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Pop culture obsessives writing for the pop culture obsessed.

Pornhub removes all unverified videos, is now much less porny and not such a hub

Illustration for article titled Pornhub removes all unverified videos, is now much less porny and not such a hub
Photo: Gabe Ginsberg / Contributor (Getty Images)

Pornhub has removed millions of videos from its library as part of a new policy that bans unverified users from uploading content to the site—a change that dramatically alters the way the site has operated since its founding in 2007. Vice reports that all videos not uploaded by “official content partners or members of its model program” have been suspended, a change that means its library has been reduced by nearly 80 percent. Prior to the change, the site hosted approximately 13.5 million videos; at the time of this writing, according to a private browser window that we did honestly have to open for work, there are currently 2.9 million videos on the site.

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Per Vice:

“As part of our policy to ban unverified uploaders, we have now also suspended all previously uploaded content that was not created by content partners or members of the Model Program,” according to Pornhub’s announcement. “This means every piece of Pornhub content is from verified uploaders, a requirement that platforms like Facebook, Instagram, TikTok, YouTube, Snapchat and Twitter have yet to institute.”

Pornhub said the videos will be removed pending verification and review, and the verification process will begin in the new year. Prior to this change, anyone could create an account on Pornhub and upload any video they wanted to, since the platform’s launch in 2007.

About that “policy to ban unverified uploaders”: On December 4, the New York Times published a piece in its opinion section under the headline “The Children Of Pornhub,” which (again, from Vice) “followed the lives of child sexual abuse victims whose videos were uploaded to the platform.” This led to Mastercard and Visa announcing that they’d investigate potentially unlawful material hosted on the site, which in turn led Pornhub to institute that policy change. Mastercard and Visa both opted to drop the site completely, with Visa also choosing to drop all MindGeek sites, a group which includes not only Pornhub but also Redtube and Youporn, among others.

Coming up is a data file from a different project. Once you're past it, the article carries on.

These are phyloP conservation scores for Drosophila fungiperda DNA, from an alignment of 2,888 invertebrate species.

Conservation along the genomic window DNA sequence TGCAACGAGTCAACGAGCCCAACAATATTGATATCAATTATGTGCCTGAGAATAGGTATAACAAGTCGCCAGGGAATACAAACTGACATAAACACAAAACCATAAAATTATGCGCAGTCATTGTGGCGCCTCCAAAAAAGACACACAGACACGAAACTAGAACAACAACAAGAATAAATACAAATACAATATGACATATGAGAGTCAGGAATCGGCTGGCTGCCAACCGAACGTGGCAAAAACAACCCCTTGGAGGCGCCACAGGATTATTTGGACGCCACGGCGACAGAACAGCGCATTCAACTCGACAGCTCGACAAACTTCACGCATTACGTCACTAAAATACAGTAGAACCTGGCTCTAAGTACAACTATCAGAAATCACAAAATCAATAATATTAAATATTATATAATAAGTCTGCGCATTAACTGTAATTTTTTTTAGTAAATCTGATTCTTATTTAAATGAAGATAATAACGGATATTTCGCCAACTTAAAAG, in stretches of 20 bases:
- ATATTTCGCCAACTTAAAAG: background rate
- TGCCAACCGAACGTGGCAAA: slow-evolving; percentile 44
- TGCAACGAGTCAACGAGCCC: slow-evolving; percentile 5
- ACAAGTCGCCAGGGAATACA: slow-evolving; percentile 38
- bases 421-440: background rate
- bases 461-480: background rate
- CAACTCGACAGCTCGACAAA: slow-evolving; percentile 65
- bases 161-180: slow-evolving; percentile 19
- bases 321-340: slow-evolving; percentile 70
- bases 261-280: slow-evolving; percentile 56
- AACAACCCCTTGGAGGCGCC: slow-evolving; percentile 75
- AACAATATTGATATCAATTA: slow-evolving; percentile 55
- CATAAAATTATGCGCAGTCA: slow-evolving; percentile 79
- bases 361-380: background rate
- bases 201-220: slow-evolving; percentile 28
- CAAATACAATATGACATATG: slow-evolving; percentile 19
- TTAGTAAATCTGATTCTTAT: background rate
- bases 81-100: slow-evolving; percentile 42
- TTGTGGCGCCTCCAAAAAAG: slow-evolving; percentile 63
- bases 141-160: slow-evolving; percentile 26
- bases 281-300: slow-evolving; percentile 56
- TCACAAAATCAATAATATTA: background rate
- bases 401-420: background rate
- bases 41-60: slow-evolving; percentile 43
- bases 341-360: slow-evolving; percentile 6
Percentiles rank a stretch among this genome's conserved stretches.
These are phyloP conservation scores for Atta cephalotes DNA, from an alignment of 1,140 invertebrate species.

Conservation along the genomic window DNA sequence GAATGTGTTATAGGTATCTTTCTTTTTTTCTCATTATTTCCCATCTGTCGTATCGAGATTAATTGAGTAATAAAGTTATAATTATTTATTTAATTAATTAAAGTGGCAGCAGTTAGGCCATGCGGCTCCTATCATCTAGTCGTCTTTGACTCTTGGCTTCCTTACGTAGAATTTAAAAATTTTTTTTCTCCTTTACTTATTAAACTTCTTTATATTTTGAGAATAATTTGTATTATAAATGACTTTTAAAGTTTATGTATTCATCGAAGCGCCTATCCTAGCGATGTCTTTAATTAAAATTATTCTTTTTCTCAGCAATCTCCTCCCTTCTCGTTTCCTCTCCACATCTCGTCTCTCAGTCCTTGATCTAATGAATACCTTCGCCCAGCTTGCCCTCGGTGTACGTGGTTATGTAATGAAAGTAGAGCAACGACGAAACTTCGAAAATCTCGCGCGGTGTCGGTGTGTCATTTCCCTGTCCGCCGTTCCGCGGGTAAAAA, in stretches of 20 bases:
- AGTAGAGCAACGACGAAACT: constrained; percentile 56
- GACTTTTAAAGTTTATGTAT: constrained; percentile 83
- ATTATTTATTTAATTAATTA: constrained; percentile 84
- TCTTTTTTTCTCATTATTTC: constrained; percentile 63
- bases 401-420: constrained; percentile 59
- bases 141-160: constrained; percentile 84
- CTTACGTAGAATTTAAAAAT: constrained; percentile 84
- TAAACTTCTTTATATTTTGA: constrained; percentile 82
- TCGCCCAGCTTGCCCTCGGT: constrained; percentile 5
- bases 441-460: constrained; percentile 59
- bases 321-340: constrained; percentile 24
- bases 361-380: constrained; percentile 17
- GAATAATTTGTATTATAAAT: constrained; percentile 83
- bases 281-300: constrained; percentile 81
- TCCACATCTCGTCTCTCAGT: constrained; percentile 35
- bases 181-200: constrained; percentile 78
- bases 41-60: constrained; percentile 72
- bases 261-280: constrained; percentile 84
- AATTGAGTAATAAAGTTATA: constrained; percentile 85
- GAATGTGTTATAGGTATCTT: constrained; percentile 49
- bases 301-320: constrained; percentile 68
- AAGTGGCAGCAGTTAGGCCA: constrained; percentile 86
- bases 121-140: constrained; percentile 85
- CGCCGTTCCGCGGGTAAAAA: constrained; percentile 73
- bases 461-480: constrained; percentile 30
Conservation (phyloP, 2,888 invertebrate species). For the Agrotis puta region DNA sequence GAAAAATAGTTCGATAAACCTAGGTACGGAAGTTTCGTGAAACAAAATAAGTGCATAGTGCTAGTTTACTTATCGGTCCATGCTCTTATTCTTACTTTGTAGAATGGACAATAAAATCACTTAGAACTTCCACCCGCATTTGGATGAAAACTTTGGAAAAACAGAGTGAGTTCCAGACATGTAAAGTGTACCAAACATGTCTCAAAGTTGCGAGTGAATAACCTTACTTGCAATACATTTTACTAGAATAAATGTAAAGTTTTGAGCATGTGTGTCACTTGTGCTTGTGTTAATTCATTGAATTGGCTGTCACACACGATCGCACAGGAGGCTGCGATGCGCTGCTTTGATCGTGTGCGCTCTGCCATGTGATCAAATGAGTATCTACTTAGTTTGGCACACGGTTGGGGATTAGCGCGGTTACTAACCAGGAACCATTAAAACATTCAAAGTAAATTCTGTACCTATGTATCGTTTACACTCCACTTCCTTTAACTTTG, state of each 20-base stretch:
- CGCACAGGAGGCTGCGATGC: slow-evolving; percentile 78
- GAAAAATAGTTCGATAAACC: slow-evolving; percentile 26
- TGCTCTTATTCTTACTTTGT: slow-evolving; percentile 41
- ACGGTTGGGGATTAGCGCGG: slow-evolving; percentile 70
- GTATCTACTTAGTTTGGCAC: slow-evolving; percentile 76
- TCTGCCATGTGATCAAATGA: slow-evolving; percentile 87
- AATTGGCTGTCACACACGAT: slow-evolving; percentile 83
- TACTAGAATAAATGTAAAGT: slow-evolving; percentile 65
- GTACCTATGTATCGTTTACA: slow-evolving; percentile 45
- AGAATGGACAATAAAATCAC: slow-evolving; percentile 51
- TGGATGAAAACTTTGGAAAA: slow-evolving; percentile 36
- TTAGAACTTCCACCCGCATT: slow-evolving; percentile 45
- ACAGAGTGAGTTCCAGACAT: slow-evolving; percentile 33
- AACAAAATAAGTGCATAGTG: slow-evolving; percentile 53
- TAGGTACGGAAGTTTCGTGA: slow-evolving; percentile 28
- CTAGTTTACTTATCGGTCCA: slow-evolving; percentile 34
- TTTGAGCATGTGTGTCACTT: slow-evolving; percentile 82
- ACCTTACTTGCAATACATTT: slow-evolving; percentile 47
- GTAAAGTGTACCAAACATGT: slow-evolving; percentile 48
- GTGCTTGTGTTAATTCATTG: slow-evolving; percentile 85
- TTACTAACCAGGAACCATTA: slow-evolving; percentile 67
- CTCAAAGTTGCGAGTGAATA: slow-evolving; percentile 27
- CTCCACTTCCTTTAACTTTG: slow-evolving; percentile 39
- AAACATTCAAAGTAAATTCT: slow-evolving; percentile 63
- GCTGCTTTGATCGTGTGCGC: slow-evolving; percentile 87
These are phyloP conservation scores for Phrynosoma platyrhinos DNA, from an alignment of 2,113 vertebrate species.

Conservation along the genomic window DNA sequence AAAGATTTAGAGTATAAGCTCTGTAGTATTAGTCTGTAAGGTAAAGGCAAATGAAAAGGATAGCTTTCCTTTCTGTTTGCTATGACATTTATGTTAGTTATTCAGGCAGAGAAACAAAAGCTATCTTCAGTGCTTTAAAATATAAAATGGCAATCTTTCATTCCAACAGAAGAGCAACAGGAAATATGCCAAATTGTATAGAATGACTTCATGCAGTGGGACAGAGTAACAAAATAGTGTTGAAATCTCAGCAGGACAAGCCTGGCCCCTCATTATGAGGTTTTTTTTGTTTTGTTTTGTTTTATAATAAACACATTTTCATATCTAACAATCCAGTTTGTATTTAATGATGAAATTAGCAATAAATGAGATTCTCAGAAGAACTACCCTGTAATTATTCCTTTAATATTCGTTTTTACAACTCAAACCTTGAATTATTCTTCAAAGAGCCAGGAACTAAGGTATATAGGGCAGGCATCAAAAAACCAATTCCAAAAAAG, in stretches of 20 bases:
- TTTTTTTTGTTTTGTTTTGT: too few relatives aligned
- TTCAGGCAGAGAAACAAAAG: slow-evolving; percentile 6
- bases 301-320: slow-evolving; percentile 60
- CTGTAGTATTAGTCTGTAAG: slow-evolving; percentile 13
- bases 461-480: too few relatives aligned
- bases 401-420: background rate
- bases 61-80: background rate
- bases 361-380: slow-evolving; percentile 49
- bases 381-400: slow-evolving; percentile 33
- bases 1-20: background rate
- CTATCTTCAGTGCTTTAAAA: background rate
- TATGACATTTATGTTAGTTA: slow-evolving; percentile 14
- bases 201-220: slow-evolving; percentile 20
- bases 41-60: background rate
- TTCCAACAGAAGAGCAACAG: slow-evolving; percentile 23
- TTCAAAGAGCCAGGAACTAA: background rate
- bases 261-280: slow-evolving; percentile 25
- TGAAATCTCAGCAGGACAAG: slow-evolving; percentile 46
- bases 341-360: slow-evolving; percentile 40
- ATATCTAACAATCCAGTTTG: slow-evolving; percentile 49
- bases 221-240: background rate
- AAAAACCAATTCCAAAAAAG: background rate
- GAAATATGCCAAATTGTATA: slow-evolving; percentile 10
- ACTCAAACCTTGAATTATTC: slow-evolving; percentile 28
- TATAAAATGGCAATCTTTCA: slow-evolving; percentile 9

While “child pornography and sex trafficking are bad” doesn’t seem like a statement that demands a lot of additional nuance, it should be noted that this issue is more complex than it might seem at first glance. (Again, Vice’s piece includes some valuable additional context. It’s worth your click.) An advocacy organization called Mastercard and Visa’s decision “a war on sex workers”:

“We say ‘war against sex workers’ because the damage they do does not impact the labor as much as it affects the laborers who depend on the Pornhub platform to earn a living,” it wrote. “[...] Violence against sex workers includes the societal and institutional violence that has led to the shuttering of our online platforms that give us a measure of safety and allow us the critical resource that is the ability to access banking.”

There’s still more complexity in considering what the practical effects of the new policy will be. Here’s one more excerpt from Vice:

While Pornhub’s decision to stop unverified users from sharing videos on its site could greatly reduce abuse on its platform, it’s not a guaranteed method to stop all abuse. Pornhub continued to host Girls Do Porn and even promoted it as a “Pornhub Content Partner” while it was being sued by 22 of the women for fraud, emotional distress damages, and misappropriation of their likeness, and after a Motherboard investigation showed Pornhub was being used to dox and harass the women in the videos. Pornhub only removed Girls Do Porn’s official channel after Girls Do Porn’s owners were charged with federal sex trafficking counts. Other Girls Do Porn videos remained on the site via unverified uploaders who slipped by Pornhub’s faulty moderation.

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Users who wish to get verified can do so by using what’s essentially the Reddit AMA system—that is, uploading a (private) photo that includes the user’s face and a handwritten sign that includes their username and pornhub.com.

Anyway, there’s less porn now.

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Contributor, The A.V. Club and The Takeout. Allison loves TV, bourbon, and overanalyzing social interactions. Please buy her book, How TV Can Make You Smarter (Chronicle, 2020). It’s short!